Saturday, May 21, 2011
The U.S. Court of Appeals for the District of Columbia Circuit upheld a lower court judgment against Syria in the amount of US$413 million on Friday. Syria is accused of providing material support to al Qaeda, which claimed responsiblity for the murders of two American military contractors in Iraq. The estates of the two victims brought suit against Syria under the Foreign Sovereign Immunities Act. FSIA provides immunity for foreign states subject to a number of exceptions. In this case, plaintiffs relied on exceptions found in 28 U.S.C. 1605 and 1607, because Syria provided material support to terrorists and because Syria has been designated as a state sponsor of terrorism by the U.S. government. Syria did not participate in the original district court proceedings and the court entered a default judgment. Much of the appeal focused on Syria's claim that it had not properly been served with notice of the lawsuit. The appellate court considered Syria's argument, ultimately finding that service was properly made in accordance with FSIA. Accordingly, the appellate court upheld the award. The case is Gates v. Syrian Arab Republic, No. 08-7118 (May 20, 2011).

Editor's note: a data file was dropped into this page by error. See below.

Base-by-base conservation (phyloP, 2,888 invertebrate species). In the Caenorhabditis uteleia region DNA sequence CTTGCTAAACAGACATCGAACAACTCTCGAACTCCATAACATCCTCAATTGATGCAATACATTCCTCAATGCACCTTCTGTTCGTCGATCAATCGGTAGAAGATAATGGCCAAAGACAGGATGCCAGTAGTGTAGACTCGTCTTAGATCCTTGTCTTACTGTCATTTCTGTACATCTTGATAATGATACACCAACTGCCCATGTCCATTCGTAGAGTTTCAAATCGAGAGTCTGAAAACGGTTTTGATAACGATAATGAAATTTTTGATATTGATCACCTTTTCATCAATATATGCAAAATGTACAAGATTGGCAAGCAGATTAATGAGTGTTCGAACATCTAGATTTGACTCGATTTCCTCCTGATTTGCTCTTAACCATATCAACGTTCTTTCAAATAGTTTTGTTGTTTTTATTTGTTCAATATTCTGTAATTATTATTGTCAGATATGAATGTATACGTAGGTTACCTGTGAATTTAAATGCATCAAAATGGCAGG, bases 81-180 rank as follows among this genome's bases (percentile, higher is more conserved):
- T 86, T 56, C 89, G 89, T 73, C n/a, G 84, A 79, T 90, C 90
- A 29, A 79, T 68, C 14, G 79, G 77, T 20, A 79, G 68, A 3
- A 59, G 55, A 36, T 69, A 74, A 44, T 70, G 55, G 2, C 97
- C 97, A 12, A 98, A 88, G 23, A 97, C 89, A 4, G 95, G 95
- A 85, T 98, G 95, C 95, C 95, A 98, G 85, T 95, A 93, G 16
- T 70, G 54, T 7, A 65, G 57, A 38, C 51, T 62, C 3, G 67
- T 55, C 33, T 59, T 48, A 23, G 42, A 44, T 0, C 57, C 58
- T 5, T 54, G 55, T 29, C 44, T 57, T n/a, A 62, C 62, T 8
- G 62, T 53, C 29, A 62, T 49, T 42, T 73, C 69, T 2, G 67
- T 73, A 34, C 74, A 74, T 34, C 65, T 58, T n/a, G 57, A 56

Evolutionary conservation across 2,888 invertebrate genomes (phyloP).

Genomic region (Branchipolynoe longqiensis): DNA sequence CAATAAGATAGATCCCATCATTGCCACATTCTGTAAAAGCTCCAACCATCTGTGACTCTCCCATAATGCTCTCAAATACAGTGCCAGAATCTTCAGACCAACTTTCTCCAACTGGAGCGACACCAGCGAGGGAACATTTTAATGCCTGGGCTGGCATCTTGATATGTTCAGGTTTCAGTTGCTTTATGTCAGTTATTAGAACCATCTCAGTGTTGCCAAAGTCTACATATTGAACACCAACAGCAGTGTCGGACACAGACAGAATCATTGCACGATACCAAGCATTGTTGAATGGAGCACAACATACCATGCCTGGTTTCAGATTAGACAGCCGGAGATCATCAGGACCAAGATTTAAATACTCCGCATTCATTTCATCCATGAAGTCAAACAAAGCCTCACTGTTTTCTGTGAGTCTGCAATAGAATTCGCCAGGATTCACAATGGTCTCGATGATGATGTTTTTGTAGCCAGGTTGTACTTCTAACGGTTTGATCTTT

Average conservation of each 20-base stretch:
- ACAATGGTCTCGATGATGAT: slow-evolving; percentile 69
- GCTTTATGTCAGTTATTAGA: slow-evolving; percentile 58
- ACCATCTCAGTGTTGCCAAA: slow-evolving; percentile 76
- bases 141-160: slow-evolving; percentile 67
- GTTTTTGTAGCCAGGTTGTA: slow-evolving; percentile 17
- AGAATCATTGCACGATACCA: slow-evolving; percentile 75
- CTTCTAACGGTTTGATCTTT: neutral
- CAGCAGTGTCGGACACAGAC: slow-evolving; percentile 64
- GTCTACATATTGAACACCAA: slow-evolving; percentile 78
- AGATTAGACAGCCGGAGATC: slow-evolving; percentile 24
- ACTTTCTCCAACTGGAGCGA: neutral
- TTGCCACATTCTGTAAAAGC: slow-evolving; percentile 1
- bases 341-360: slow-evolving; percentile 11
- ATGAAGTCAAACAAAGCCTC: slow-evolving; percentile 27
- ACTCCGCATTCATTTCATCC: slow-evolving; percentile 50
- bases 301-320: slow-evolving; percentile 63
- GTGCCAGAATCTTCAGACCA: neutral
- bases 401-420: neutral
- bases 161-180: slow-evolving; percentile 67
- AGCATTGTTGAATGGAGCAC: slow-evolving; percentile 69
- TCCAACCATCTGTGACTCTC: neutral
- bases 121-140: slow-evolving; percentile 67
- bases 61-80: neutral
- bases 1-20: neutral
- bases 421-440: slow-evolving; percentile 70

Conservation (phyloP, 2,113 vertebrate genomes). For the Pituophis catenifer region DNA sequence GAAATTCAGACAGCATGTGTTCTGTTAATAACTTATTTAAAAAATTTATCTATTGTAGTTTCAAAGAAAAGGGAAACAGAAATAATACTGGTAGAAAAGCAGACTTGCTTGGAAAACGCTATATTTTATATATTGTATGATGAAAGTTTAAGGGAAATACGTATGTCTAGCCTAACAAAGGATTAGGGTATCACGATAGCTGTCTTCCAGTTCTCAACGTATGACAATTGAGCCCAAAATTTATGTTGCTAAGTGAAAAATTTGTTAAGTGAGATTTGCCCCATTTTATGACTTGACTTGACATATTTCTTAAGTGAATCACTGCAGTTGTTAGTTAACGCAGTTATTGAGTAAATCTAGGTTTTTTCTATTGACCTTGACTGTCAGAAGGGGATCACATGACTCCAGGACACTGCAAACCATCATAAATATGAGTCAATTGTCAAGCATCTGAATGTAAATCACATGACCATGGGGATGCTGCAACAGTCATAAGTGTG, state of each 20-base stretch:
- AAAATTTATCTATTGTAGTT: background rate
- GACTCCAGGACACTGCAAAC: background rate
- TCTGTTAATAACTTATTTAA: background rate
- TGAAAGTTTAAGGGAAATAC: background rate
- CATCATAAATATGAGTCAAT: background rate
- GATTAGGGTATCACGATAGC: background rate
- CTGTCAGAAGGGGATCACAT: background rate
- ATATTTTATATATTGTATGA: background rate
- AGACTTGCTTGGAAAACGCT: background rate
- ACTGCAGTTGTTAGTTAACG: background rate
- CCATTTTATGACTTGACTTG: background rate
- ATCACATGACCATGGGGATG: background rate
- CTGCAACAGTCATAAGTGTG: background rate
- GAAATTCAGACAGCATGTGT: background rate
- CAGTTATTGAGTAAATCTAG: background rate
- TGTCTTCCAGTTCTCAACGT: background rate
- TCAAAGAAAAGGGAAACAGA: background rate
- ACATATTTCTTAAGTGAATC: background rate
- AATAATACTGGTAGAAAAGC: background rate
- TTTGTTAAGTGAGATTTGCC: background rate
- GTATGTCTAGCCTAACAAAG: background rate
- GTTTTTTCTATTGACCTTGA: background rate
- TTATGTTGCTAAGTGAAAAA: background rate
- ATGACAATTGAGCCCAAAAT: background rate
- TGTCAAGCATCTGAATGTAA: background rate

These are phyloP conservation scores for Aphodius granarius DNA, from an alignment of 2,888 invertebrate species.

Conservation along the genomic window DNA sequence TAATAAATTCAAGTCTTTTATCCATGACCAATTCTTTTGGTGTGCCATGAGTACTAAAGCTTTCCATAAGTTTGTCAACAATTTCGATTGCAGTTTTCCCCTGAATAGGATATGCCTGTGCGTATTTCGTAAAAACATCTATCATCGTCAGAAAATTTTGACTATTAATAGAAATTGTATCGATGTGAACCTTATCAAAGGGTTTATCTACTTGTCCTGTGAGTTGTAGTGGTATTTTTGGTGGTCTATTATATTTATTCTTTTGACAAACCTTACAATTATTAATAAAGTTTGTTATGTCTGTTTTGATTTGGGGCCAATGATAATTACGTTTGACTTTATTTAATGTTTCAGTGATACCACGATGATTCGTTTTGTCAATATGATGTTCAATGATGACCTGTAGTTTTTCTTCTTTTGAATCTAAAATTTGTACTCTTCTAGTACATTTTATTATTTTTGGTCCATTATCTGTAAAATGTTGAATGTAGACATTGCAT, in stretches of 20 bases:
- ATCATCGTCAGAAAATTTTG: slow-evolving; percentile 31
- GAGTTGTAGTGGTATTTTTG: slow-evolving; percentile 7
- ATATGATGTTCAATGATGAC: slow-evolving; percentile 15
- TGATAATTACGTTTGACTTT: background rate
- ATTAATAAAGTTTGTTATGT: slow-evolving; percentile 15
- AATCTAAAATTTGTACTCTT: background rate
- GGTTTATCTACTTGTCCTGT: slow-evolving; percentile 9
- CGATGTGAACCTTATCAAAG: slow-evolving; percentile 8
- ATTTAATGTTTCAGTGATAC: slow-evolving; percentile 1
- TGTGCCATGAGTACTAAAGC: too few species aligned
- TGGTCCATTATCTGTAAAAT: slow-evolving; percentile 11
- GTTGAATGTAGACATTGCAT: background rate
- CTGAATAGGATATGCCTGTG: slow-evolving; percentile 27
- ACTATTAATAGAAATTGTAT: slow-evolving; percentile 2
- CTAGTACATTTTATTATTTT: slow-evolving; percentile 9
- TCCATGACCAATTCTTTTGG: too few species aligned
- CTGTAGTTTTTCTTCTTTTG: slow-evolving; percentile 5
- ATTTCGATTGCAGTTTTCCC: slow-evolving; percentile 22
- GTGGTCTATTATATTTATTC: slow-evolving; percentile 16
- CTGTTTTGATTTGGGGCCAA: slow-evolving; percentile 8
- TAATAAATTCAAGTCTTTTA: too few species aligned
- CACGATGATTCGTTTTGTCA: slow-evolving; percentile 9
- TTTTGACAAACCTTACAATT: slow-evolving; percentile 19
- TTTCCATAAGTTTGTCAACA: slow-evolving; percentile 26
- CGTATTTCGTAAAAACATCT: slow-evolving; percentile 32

Friday, May 20, 2011
Six countries that have never previously served on the United Nations Human Rights Council are among 15 new members of the Geneva-based body after a round of balloting among UN Member States this morning.
Austria, Benin, Botswana, the Republic of Congo, Costa Rica and Kuwait will make their debut on the Council next month, starting three-year terms on the 47-member panel that allots seats according to a formula based on world regions.
The other newly elected members – although they have previously completed stints since the Council was created in 2006 – are Burkina Faso, Chile, Czech Republic, India, Indonesia, Italy, Peru, Philippines and Romania.
General Assembly President Joseph Deiss announced the results of the voting, which was conducted by secret ballot among Member States at UN Headquarters in New York.
Four countries were elected in the African category, four in the Asian States grouping and three from Latin America and the Caribbean, while two countries were chosen from Eastern Europe and two from the Western European and other States grouping.
In the Eastern European category, Georgia was unsuccessful, while in Latin America and the Caribbean, Nicaragua missed out on a seat.
(UN Press Release)
Thursday, May 19, 2011